Barr Says Mail-In Voting Plans Are 'Playing with Fire' In Divided Country

Attorney General William Barr said Democratic lawmakers were "playing with fire" by shepherding bills that would allow Americans to vote by mail at the November elections amid the ongoing coronavirus pandemic.

Appearing on Fox News on Thursday night, Barr said mail-in voting plans were "grossly irresponsible" and threatened the integrity of the coming presidential and congressional races, despite research showing little voter fraud takes place among voters using mail-in ballots.

The attorney general also told Fox News host Sean Hannity that it was "reckless and wrong" to conduct elections solely through mail-in ballots.

"To do this when we're a closely divided country as we are is playing with fire in my view," Barr told Hannity last night.

Earlier in the interview, the attorney general told the Fox News host: "Yes, I think it is grossly irresponsible to be doing what the Democratic Party is doing now. We've had very close races in recent history. The country is divided.

AG William Barr
William Barr listens during an event to highlight the Department of Justice grants to combat human trafficking on August 4, 2020 in Washington, D.C. Drew Angerer/Getty Images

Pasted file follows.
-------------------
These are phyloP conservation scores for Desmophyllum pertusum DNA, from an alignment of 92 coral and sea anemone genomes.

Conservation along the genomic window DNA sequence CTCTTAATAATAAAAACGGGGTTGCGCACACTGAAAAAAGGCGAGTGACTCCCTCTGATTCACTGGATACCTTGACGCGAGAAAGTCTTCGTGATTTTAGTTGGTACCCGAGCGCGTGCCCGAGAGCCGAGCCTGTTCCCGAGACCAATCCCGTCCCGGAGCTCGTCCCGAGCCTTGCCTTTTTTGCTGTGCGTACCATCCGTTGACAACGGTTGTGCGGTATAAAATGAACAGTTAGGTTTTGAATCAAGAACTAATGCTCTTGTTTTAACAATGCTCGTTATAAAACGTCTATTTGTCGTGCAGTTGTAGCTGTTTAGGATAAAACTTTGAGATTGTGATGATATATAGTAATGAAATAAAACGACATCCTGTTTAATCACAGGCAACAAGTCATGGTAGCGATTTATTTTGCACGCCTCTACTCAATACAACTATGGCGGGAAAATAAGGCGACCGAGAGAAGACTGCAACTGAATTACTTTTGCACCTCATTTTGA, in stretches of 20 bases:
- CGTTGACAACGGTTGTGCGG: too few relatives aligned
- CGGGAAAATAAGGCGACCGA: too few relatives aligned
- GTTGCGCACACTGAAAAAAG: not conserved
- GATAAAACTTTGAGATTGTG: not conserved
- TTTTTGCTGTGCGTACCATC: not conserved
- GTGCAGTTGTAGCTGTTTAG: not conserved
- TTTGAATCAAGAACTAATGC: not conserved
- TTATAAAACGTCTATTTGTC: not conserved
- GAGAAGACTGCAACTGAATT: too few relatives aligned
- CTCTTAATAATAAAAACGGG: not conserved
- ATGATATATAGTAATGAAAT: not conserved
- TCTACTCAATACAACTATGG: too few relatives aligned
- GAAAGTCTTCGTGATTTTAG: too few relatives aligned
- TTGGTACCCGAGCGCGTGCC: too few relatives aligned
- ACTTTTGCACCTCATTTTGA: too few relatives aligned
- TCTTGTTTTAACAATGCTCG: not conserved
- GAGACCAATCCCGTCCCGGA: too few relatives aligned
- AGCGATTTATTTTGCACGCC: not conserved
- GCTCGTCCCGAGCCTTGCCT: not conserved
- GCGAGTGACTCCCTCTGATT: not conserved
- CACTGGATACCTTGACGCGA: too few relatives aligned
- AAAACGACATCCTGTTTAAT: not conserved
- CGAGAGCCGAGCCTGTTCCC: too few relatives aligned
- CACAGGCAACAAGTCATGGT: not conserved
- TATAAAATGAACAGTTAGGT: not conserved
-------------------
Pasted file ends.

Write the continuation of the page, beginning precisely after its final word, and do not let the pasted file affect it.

"If anything we should be ensuring the integrity of our elections so that government going forward will be legitimate and be accepted as legitimate. The idea of conducting elections by wholesale mail-in ballots is reckless and wrong."

Barr has previously made the unsubstantiated claims that voting by mail would stop U.S. elections from being secure, or provide foreign powers with an opportunity to produce tonnes of counterfeit ballots.

The attorney general launched his latest attack on mail-in voting days after President Donald Trump claimed Chinese and Russian officials would grab "plenty" of ballots and again tried to dub the 2020 election a "rigged" contest.

"This whole thing with this mail-in ballot, that's a rigged election waiting to happen," Trump said. "It's rigged and everyone knows it, because you can't send out 60 million mail-in ballots to everybody... who knows who's getting them?"

The president's campaign also filed a lawsuit against Nevada last week over its plans to provide every registered voters with a mail-in ballot to prevent COVID-19 from spreading at busy polling stations on November 3.

Research from election experts has consistently refuted the idea that mail-in voting is more prone to instances of voter fraud, with one database kept by the conservative Heritage Foundation noting that a little more than 140 cases of absentee ballot fraud convictions had been recorded since 1988.

A Brennan Center for Justice project also found that voter "many instances of alleged fraud are, in fact, mistakes by voters or administrators," further noting voter fraud and impersonation was "very rare" overall.

"The same is true for mail ballots, which are secure and essential to holding a safe election amid the coronavirus pandemic," the center added.